It's a been a long winter, as some of us haven't been on a paddle in a couple of months, what with bad weather, Christmas, the flu season and the invasion of the aliens from Tralfamadore (I was starting to think that we were never going to get rid of those guys). Anyway, we finally had a sunny Sunday when most of us weren't sick, busy or kicking alien butt, so Bernie, Paula, Alison, Louise and myself headed down to the harbour and put in for a paddle up The Gorge.
You can see that we started under an almost clear blue sky. This was a bit of a surprise, as rain or even mixed rain and snow were called for in the morning with some clearing later in the day, but it was looking like the clearing was going to come early. We headed towards the Johnson Street Bridge.....
...and here's something you don't get to do in a kayak everyday -- go under the bridge while it's going up!
Since the train was stuck waiting for the bridge, Bernie decided to wait as well. Solidarity forever.
Soon however, we were past the bridge and paddling up The Gorge.
This area has become quite built-up over the last couple of years. A lot of money is getting poured into this part of town....
...but you can still find some wildlife if you look.
Alison paddled under the docks at the Selkirk development....
...and Bernie checked out the dock at Point Ellice House.
It was perfect weather, a bit chilly, but it was bright and sunny, although there were some clouds building up behind us, but they seemed to be passing us to the south-east. The water was flat and glassy.
Bernie spotted this plastic deer....
....but then he spotted this heron on a branch.
I lagged behind to photograph the heron, and them I spotted another heron in a tree. The second one was a frustrating subject as every time I pointed my camera, he just sat there like a blob, but I when I would put my camera down, he would crane his neck or hop from branch to branch. He was much more interesting when I wasn't pointing the camera at him. What I didn't realize was that the rest of the group, who were now ahead of me around the next point, were also having an interesting time.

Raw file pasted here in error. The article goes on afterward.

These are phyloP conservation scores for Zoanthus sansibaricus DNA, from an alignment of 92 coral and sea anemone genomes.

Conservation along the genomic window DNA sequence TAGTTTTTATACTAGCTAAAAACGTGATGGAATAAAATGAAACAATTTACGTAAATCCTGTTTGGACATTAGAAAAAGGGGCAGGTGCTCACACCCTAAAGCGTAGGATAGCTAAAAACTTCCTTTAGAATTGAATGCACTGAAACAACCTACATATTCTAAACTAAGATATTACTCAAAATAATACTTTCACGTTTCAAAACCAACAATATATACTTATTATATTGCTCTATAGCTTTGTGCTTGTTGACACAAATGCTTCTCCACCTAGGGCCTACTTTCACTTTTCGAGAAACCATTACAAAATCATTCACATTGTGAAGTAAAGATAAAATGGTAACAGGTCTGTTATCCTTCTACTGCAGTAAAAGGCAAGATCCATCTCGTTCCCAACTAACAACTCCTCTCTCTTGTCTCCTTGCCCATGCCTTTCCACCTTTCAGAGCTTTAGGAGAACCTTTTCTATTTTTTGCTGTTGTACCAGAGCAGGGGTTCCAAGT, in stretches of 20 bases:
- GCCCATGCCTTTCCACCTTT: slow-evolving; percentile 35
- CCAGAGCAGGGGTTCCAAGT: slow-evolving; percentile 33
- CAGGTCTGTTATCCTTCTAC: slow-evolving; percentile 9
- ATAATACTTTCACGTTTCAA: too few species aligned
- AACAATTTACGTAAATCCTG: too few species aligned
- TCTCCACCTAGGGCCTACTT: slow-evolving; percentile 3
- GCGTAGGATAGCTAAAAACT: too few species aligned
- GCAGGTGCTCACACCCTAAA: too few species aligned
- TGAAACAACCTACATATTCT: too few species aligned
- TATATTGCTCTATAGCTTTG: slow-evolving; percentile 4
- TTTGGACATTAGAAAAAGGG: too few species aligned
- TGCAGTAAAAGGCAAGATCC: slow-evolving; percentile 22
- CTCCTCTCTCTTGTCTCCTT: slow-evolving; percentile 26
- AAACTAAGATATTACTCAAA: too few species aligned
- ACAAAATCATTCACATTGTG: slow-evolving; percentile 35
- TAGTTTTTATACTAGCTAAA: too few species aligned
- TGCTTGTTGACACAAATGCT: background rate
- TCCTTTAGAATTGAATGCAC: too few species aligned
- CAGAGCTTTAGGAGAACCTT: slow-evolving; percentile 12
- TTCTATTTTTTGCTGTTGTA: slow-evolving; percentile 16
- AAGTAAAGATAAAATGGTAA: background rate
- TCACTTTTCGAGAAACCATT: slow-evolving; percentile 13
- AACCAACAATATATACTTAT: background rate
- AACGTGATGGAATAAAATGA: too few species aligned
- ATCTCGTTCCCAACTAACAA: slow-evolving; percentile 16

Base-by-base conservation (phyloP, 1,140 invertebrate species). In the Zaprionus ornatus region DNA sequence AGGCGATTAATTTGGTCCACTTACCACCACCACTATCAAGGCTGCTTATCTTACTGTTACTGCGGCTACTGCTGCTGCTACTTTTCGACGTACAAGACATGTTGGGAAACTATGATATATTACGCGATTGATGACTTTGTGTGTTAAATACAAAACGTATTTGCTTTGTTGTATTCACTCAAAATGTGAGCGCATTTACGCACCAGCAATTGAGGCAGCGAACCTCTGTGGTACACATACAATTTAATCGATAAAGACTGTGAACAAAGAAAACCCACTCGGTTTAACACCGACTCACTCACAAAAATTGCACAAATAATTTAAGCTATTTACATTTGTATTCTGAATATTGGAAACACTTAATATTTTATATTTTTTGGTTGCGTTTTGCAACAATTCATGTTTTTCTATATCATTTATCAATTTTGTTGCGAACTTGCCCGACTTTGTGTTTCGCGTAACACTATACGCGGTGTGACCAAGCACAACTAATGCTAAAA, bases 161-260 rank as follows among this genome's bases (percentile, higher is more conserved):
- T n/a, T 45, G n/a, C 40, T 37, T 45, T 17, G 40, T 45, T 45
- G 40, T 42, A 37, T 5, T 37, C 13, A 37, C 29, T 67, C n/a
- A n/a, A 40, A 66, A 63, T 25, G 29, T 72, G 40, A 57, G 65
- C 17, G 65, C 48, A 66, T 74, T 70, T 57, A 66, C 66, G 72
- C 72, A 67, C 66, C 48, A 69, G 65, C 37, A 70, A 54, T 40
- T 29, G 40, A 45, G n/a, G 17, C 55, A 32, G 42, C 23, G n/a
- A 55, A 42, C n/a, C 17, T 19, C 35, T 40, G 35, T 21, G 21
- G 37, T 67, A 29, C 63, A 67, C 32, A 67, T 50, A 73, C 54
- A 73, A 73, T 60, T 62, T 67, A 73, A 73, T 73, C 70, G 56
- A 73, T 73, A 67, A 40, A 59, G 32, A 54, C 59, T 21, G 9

I left the heron and paddled around the point. The group was huddled around the small dock set aback from Tillicum Narrows, a very tricky piece of water where The Gorge narrows considerably and the water shallows and a strong current can run through depending on the tides. We've been here when it's been a dead calm, and other times when it's been raging whitewater. This seemed like a cross between the two; the current was clearly running, but it wasn't really kicking up a froth. Still, from the fact that Bernie had his boat on the dock and his PFD off, clearly I had missed something.
What I had missed was Bernie trying his hand at paddling in the current. He said later that he came at the current from the wrong angle and he didn't get enough edge on his boat. The current just grabbed him and rolled him. It seemed there was no panic by anyone and Bernie and his boat were recovered easily enough. What's interesting is that no-one used their to whistle to call me. Louise said she shouted for me, but I didn't hear anything even though I wasn't that far away. That's something to bear in mind when the distance between group members starts growing during a paddle. Bernie was fine, if a little bedraggled, and he still had enough energy to practice his Highland dancing.
I suggested to Bernie that he dunk himself again for the camera, and he jokingly replied, "Sure, John, anything for the blog." Little did we know that he was about to take up my offer. He readied himself to relaunch, and was going to try a so-called "seal launch," where basically you scuttle in your kayak across the dock and slide into the water off the edge much like a seal would. I'm frankly not sure if this is a recommended procedure for a sea kayak, but Bernie gave it a shot.
It did not go well.
Bernie regrouped after his second dunking and tried a more traditional launch off side of the dock. Even this was tricky I'm sure, because even though here we were out of the main line of the current, it was still strong here with eddies and small whirlpools pulling us every which way. We were constantly getting pushed about and in danger of banging into each other as we waited to get organized again.
And since Tillicum Narrows was the end of the line for our paddle, we turned around and headed home, and saw that the weather has turned...
...and so we quickly headed back.
The wind came up a bit, not too strong, but a couple of hours later these clouds started dropping hail in the area and later in the evening they would dump snow up the Fraser Valley on the mainland.
But it was good to back on the water, and we had a great time, and great stories to tell!